Asset Protection

  • When the trust is set up correctly, it can be very effective for asset protection. Care must be taken when drafting a Trust Deed to ensure no beneficiary has equitable ownership in the assets of the trust.
  • Due to their effectiveness for asset protection, trusts are commonly used by businesses holding significant assets. It is also common to use discretionary trusts in combination with other types of entities to structure a business.

Other Considerations

  • Trusts can be costly to set up and run. You may need to seek legal advice from a lawyer to review the terms of the trust deed to ensure it offers adequate asset protection. You will also need to pay registration and renewal fees for setting up a corporate trustee. In addition, you may have to get the Trust Deed stamped and pay a Stamp Duty, depending on your state.
  • Even if a company is set up purely for performing trustee functions and is not trading in its own right, its directors still have to comply with the directors’ duties.
  •  In the case of a discretionary trust, the trustee is required to make a resolution on income distribution by 30 June of the same year to avoid the trustee being assessed on the income at the highest marginal rates.

What To Consider When Structuring Medical Practices

There is no cookie cutter solution when it comes to structuring medical practices. What structure is right for you depends on your overall objectives.

When considering what business structure is right for your medical practice, these are the questions you need to ask yourself and then discuss with your accountant:

  • Will I be operating my medical practice alone or with business partners?
  • How am I planning to generate funding to set up and grow my practice?
  • Will my family members be involved in running the practice?
  • How am I planning to distribute profit and reward participants for performance?
  • Will I be employing nurses, registrars and other medical support staff?
  • Am I planning to engage non-equity practitioners (e.g. associate doctors) to work in my practice?
  • What risks are involved in running my practice? Can these risks be mitigated by appropriate insurance?
  • Will I be purchasing practice business premises?
  • Does my medical specialty require significant investment in purchasing equipment, fitout and other business assets?
  • Do I own significant assets in my personal name (including jointly owned assets)?
  • What are the potential implications of a family breakdown?
  • What plans do I have for the future of my practice?
  • How important is it for me to retain control over my practice?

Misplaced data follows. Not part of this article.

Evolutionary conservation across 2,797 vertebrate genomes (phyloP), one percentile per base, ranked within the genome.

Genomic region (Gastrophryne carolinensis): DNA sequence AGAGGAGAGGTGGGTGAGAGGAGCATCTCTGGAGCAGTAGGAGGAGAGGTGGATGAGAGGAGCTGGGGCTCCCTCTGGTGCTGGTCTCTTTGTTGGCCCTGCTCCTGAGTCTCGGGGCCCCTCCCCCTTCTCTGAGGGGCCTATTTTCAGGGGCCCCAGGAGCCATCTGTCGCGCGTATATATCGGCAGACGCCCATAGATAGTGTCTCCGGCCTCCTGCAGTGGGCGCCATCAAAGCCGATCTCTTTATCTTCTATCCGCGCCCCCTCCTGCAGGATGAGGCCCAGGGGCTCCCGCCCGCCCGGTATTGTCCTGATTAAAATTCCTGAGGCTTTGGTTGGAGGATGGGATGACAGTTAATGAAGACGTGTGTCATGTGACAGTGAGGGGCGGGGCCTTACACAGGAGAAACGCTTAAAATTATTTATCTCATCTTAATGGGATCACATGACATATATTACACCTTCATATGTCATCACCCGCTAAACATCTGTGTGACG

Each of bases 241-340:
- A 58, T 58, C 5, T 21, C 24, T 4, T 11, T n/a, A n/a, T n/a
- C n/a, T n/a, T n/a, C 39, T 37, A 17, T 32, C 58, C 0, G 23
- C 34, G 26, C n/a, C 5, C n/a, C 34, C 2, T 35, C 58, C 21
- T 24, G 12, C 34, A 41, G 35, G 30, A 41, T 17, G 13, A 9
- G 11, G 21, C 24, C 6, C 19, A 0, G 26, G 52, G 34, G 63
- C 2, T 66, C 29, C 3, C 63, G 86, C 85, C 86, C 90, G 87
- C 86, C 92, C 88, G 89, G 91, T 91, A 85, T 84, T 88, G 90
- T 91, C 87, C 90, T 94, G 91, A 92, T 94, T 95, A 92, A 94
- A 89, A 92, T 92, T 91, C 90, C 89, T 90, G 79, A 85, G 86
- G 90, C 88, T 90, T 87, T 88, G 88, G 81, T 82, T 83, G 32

• Can my practice continue operating and make profit without me?

Structuring Medical Practices and Personal Services Income

As medical practitioners are earning income from applying their professional knowledge, skills and expertise, which is deemed to be a Personal Service Income (PSI) under the tax legislation, it is important to consider the application of the PSI Rules and general anti-avoidance provisions when structuring medical practices.

These rules are designed to prevent medical practitioners from splitting or alienating their personal services income by using business structures such as companies or trusts. Such income must be returned and taxed in the hands of the individuals who provided the services in the same year, and cannot be diverted to other persons. Medical companies are also not allowed to retain the profit to manipulate the timing of distributions. Essentially, that means that the profit made in the entity must be paid out to the individual medical practitioners in the same year in which it was received.

See also: Tax Structures for Doctors – Should You Incorporate Your Medical Practice?

Need Help?

Structuring medical practices is often complex and should not be taken lightly. As each taxpayer’s situation is different, it is important to seek professional advice from appropriately qualified professional.

If you need help with structuring your private practice, get in touch with us today.

Prism Accounting a Medical and Dental Accounting specialist firm providing tax advisory services to health professionals and private practice owners.

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Disclaimer: All the information provided on this website is of general nature and does not constitute tax, legal or financial advice. It does not take into account your personal circumstances and is not intended to replace consultation with a qualified professional.

Posted in Medical Accounting, Small Business